And once the Cuckoo-flowers appear…the Orange-tips will follow soon after.
The picture above was taken almost 11 years ago. On the 3rd of May 2008 to be exact. The peak of the Orange-tip season used to be around that period in the past(end of April/beginning of May). With the climate changing that period is quickly moving a couple of weeks forward. Will 2019 be the first year I spot Orange-tips in March already ?
Text and poto are copyright protected by Gerard Jordan
This morning I visited the cuckoo flower area again as I'm still dreaming of a certain photo....and no.....it's not the one below unfortunately. First because the flowers are almost finished and second the sun did not rise red on the horizon due to some buildings far away. By the time the sun was high enough to climb over the buildings the light was too hard.
But, I will not complain as I need something to desire for 2019 and there are enough other beauties to photograph right now.
For weeks, even months I was longing for spring and suddenly it was summer and within a week nature has changed completely. On Thursday evening I checked an area nearby and found out that the majority of the Cuckoo flowers are on their return and instead of Orange-tips I found eggs.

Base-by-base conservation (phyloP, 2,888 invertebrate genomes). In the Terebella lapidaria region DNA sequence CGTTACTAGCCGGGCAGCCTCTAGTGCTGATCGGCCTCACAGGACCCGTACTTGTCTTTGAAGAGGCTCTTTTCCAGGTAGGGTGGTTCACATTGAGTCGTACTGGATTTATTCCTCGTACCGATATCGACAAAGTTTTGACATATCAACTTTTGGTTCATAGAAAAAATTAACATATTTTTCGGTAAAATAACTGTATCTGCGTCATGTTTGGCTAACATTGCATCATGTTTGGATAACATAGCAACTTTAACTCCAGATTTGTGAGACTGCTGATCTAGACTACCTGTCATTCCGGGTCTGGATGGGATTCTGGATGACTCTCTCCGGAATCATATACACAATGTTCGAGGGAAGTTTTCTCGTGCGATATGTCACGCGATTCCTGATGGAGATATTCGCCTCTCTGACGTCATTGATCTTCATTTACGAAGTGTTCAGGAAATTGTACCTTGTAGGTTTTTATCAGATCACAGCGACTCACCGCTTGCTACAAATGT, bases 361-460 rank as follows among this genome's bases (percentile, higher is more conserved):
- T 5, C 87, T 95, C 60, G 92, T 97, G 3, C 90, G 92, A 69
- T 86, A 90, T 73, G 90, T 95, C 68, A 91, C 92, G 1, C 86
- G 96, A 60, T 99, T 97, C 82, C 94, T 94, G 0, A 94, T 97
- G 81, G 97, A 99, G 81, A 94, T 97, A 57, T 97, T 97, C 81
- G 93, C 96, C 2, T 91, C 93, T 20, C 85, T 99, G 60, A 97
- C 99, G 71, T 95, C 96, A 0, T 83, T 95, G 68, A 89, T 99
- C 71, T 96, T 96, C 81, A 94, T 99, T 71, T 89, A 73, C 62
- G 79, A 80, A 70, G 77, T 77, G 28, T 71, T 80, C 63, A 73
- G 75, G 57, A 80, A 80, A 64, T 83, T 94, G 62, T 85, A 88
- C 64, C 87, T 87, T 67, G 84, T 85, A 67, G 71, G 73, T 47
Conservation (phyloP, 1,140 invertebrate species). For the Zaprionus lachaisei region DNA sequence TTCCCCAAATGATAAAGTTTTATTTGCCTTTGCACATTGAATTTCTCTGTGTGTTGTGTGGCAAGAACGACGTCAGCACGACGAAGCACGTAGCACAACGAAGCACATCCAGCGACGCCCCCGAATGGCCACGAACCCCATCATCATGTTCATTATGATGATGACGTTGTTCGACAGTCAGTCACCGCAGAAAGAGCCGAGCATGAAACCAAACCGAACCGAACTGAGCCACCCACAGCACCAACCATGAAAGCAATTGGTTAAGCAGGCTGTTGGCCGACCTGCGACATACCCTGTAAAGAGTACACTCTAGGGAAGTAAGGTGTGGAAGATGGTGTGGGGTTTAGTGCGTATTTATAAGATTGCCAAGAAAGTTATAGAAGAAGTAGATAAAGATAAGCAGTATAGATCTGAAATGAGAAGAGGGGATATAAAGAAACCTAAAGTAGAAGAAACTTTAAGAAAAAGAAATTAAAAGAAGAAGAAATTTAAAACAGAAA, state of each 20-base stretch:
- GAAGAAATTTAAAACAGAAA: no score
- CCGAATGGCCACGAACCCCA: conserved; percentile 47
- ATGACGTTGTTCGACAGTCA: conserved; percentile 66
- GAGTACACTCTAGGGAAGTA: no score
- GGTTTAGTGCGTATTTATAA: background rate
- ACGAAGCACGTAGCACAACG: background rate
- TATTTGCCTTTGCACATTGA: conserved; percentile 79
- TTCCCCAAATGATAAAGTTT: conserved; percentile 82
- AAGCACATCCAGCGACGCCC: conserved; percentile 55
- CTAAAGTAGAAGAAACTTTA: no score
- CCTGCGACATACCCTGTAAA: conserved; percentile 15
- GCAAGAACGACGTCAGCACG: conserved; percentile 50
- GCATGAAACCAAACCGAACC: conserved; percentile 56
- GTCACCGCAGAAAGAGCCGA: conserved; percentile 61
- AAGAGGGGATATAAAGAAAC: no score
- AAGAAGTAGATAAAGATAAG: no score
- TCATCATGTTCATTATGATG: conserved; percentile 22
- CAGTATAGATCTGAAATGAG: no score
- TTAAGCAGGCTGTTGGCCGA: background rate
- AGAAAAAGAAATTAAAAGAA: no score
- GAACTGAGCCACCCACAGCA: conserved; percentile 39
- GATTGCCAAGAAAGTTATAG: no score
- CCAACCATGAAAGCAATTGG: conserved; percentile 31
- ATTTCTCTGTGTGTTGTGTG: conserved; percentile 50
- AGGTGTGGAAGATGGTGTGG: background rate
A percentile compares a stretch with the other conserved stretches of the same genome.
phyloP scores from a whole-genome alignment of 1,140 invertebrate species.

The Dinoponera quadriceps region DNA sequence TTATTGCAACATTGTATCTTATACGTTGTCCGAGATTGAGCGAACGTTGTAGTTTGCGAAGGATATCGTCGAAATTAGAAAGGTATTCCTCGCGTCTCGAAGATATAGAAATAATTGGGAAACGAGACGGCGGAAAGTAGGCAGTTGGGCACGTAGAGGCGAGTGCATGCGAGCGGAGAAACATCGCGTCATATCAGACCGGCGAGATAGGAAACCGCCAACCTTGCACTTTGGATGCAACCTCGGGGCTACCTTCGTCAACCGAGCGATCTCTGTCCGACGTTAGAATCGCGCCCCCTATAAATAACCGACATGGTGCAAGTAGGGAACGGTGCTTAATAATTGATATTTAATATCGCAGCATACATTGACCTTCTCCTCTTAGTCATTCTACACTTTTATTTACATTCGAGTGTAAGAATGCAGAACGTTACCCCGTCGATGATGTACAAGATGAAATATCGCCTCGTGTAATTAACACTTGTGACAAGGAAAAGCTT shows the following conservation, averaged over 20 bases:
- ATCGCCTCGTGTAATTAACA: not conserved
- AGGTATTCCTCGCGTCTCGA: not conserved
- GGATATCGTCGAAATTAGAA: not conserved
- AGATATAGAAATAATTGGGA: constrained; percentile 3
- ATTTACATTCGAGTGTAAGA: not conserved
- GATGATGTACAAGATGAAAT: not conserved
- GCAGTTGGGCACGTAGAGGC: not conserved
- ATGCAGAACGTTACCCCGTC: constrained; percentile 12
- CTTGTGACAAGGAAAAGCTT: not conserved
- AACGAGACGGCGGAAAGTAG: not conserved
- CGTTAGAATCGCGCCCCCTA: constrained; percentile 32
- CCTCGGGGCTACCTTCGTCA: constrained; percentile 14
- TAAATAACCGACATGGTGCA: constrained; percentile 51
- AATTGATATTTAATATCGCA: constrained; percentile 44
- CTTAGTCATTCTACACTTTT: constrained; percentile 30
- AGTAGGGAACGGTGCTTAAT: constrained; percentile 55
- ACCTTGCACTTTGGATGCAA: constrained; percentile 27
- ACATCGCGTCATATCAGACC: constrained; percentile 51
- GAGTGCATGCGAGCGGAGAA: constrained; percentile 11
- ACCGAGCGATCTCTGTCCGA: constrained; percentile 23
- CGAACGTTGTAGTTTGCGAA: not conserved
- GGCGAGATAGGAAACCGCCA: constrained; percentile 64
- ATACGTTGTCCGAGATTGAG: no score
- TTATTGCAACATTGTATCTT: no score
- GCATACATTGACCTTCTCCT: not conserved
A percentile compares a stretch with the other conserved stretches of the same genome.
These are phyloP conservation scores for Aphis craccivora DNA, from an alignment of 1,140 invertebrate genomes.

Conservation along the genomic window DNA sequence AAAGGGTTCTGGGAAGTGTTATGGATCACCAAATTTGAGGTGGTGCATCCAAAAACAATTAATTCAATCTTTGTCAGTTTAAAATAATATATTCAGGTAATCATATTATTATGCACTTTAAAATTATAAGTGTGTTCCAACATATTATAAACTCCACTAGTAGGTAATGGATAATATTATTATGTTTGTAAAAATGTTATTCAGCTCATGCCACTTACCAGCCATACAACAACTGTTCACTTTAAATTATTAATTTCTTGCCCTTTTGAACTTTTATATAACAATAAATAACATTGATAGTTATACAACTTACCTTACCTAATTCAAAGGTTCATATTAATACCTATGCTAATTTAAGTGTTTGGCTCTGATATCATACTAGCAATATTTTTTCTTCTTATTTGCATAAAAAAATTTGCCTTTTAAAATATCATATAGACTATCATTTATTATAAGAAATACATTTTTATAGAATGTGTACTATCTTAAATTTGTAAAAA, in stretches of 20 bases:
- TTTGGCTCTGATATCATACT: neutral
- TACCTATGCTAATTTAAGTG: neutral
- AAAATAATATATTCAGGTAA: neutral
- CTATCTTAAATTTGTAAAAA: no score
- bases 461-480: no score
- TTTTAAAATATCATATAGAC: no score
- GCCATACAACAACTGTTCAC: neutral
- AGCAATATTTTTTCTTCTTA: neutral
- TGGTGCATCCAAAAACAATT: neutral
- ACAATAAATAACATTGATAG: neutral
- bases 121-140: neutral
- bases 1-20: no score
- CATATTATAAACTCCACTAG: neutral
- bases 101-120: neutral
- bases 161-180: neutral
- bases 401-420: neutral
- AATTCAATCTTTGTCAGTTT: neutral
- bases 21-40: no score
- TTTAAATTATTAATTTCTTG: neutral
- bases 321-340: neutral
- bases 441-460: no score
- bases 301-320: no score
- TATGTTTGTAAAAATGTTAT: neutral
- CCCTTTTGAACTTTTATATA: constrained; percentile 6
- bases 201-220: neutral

On Friday morning the weather was ideal (no wind at all) photographing butterfly eggs (with the MP-E 65mm) on their larval food plants. On the small fresh buckthorns leaves I found eggs of the Brimstone.
The interesting thing was that three females must passed this buckthorn bush and they all liked the same leaves/places as I found three eggs under the same leaves.
It's obviously that with this crazy high temperatures a lot of butterfly species came to live. On Wednesday evening I found two male Orange-tips near a small lake but after I installed my tripod one flew away....it was too warm! This morning I tried a 'new' area which, I guessed so, has a favourable rising-sun situation. The majority of the cuckoo flowers were still green and I only found one Orange-tip. But, I will not complain as one is enough; the only disappointing thing is the amount of dog owners who also like this area.
Jibt dir dit Leben mal een Buff, denn weene keene Träne. Lach Dir'n Ast und setz Dir druff und baumle mit de Beene.